7. Spring 2011 saw some of the highest levels of PM10 concentrations in London for eight years. Analysis from King’s College London suggests that much of the responsible pollution was blown in by easterly winds from continental Europe. During the April air quality episode, around 80 per cent of PM10 pollution at background locations and 60 per cent of pollution at roadside locations was caused by pollution from outside London, including much from continental Europe. The Mayor has raised with the European Commission the need for tighter emissions limits for all Member States, to reduce the amount of transboundary pollution that can have a considerable impact on London’s air quality.

Fine particulate matter (PM2.5)

8. Air quality modelling suggests that almost all of London, including all urban background locations, is already compliant with PM2.5 limit values. It is expected that all locations with relevant public exposure will be compliant with the limit values by their relevant dates. The sources of PM2.5 in central London are very similar to those of PM10. Therefore, many of the measures designed to reduce PM10 concentrations will also address PM2.5.

Nitrogen dioxide (NO2)

9. Modelling for NO2 shows that a number of locations across central and inner London exceed the annual mean NO2 (2010) EU limit value. At some of these locations the limit value is exceeded by a factor of two or more. Concentrations at a number of kerbside or roadside monitoring sites near busy roads also exceed the hourly mean EU limit value, although these short-term concentrations can be strongly influenced by local conditions and sources (e.g. road works and traffic diversions) and are generally confined to locations within a few metres of main roads. This is not untypical for an urban environment and is also observed in other UK and European cities.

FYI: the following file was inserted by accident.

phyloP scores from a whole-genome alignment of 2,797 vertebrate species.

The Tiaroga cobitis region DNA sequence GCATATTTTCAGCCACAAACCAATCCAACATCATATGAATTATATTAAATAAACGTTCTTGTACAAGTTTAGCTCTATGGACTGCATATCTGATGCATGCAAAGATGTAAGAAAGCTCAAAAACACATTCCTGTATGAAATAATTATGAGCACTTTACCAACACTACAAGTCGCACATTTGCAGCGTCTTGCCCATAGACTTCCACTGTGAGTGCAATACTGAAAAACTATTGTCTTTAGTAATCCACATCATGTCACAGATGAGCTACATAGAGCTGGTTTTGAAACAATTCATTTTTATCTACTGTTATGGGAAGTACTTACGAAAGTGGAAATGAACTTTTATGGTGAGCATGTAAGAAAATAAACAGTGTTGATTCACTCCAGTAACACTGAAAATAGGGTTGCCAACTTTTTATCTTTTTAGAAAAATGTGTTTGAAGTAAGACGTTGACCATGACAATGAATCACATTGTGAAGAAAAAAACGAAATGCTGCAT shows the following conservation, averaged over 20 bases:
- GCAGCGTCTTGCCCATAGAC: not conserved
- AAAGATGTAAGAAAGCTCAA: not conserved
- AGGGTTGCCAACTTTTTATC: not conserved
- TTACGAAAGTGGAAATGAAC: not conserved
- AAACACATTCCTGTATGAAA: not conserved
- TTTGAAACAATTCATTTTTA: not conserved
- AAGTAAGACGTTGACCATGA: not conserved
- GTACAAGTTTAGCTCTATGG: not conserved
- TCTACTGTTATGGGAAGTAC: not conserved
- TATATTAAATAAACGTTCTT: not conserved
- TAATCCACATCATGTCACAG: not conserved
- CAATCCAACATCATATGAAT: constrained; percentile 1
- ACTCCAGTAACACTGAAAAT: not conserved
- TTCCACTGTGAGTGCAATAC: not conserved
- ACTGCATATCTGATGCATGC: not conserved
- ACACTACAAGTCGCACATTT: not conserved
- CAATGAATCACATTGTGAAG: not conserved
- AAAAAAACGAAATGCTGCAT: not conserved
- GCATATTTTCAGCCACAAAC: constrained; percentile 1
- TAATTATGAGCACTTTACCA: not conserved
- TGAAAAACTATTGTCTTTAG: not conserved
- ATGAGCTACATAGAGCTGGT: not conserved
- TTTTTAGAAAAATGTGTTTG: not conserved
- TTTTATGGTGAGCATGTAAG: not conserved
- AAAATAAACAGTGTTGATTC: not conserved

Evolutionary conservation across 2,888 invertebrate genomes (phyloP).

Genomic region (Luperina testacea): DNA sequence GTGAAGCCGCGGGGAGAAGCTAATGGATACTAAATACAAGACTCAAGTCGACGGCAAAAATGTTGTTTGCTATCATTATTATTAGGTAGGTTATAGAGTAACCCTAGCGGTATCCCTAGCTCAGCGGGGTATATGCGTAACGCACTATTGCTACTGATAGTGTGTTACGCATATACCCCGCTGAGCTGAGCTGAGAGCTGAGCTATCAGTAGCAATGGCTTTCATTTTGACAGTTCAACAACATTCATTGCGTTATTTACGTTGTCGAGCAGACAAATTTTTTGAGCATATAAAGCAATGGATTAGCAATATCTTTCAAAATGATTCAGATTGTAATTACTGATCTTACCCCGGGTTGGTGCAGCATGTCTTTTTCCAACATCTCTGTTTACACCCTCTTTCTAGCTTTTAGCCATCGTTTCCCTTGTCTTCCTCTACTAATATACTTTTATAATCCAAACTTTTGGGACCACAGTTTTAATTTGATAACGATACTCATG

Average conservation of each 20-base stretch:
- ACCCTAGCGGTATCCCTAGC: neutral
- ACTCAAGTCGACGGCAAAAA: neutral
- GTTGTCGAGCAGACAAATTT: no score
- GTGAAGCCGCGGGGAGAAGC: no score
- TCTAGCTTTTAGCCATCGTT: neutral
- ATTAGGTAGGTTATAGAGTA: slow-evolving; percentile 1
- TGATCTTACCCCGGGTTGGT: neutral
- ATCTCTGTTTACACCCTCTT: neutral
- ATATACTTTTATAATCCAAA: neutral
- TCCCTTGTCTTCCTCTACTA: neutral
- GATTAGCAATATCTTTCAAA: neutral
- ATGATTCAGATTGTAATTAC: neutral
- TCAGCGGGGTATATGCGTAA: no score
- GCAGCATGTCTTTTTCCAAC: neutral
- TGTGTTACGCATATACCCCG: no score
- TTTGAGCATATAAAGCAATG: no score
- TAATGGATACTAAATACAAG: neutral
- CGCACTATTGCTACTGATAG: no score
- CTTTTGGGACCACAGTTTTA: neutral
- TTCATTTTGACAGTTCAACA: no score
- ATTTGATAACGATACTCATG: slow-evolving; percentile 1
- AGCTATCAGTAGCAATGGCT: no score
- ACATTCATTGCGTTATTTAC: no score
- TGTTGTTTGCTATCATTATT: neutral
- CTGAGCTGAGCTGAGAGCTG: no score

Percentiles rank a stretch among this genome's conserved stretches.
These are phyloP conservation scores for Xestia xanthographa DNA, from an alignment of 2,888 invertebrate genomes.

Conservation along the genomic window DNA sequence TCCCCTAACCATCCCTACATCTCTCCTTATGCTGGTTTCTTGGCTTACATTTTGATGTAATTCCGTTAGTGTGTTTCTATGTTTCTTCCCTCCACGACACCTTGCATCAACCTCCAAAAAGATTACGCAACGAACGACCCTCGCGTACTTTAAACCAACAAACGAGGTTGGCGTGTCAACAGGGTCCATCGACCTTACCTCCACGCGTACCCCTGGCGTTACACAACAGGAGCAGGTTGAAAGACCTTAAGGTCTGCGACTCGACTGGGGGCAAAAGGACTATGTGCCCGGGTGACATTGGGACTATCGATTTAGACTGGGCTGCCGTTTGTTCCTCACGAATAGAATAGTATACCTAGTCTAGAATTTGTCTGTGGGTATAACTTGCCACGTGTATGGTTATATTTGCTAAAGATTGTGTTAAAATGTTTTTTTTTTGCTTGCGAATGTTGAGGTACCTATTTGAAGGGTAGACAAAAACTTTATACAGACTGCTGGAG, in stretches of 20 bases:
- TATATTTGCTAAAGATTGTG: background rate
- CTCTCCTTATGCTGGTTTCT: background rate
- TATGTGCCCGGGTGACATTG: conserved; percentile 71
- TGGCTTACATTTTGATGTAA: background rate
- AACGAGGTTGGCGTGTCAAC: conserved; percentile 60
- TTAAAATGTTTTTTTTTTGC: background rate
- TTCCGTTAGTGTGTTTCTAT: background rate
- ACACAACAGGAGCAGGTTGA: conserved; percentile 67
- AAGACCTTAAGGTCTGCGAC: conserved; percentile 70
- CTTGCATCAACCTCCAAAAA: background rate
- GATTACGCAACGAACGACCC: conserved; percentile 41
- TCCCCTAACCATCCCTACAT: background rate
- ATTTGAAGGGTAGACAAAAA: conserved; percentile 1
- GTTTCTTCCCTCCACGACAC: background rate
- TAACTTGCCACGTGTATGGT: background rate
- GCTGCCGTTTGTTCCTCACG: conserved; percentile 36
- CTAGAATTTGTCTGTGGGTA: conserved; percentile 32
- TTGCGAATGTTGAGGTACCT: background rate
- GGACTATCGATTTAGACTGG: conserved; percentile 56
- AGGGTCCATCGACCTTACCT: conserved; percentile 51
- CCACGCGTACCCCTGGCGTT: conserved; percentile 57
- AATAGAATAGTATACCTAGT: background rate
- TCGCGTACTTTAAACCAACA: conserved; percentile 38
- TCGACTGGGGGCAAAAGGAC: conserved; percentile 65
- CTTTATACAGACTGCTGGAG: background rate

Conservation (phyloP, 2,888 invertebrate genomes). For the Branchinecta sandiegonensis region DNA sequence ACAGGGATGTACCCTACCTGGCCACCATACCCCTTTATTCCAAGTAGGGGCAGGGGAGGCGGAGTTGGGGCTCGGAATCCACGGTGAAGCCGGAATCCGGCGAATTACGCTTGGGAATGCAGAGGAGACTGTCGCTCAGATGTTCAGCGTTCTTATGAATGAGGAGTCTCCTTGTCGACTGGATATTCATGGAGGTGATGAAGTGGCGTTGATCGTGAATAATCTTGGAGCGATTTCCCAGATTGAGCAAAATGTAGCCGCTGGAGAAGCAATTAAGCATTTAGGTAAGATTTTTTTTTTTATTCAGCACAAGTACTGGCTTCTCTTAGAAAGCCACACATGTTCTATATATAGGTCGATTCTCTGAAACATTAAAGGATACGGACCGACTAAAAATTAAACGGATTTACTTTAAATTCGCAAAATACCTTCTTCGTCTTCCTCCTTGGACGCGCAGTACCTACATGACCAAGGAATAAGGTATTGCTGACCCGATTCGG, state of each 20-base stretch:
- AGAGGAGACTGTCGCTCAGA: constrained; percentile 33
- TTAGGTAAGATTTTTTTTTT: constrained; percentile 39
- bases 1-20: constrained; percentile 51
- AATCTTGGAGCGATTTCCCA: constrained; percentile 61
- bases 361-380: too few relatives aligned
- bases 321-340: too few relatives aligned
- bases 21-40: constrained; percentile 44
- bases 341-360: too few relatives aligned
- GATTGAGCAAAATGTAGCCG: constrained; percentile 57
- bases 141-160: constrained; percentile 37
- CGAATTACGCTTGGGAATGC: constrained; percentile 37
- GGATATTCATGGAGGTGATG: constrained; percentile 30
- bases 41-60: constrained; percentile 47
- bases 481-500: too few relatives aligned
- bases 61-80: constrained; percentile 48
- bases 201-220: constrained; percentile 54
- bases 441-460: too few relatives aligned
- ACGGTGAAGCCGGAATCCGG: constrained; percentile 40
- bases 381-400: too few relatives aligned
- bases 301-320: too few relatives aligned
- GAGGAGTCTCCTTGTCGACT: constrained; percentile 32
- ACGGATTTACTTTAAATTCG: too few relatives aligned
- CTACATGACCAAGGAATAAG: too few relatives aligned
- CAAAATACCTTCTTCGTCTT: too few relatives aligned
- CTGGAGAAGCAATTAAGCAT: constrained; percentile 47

10. Emissions from road transport and domestic gas dominated Greater London’s NOx emissions in 2008, contributing 46 per cent and 22 per cent respectively. NOx emissions from commercial gas, industry, airports, and rail are all estimated to contribute around seven to eight per cent of emissions in 2008.

11. NO2 levels have not fallen in recent years as modelling had predicted. This is a problem across major cities in the UK and across the EU. Emerging evidence, including a report by King’s College London, suggests that this may be due to the failure of recent Euro standards to deliver expected reductions of NO2 [1] . A Euro 5 car, for example, emits around five times as much direct NO2 as a fifteen year old car.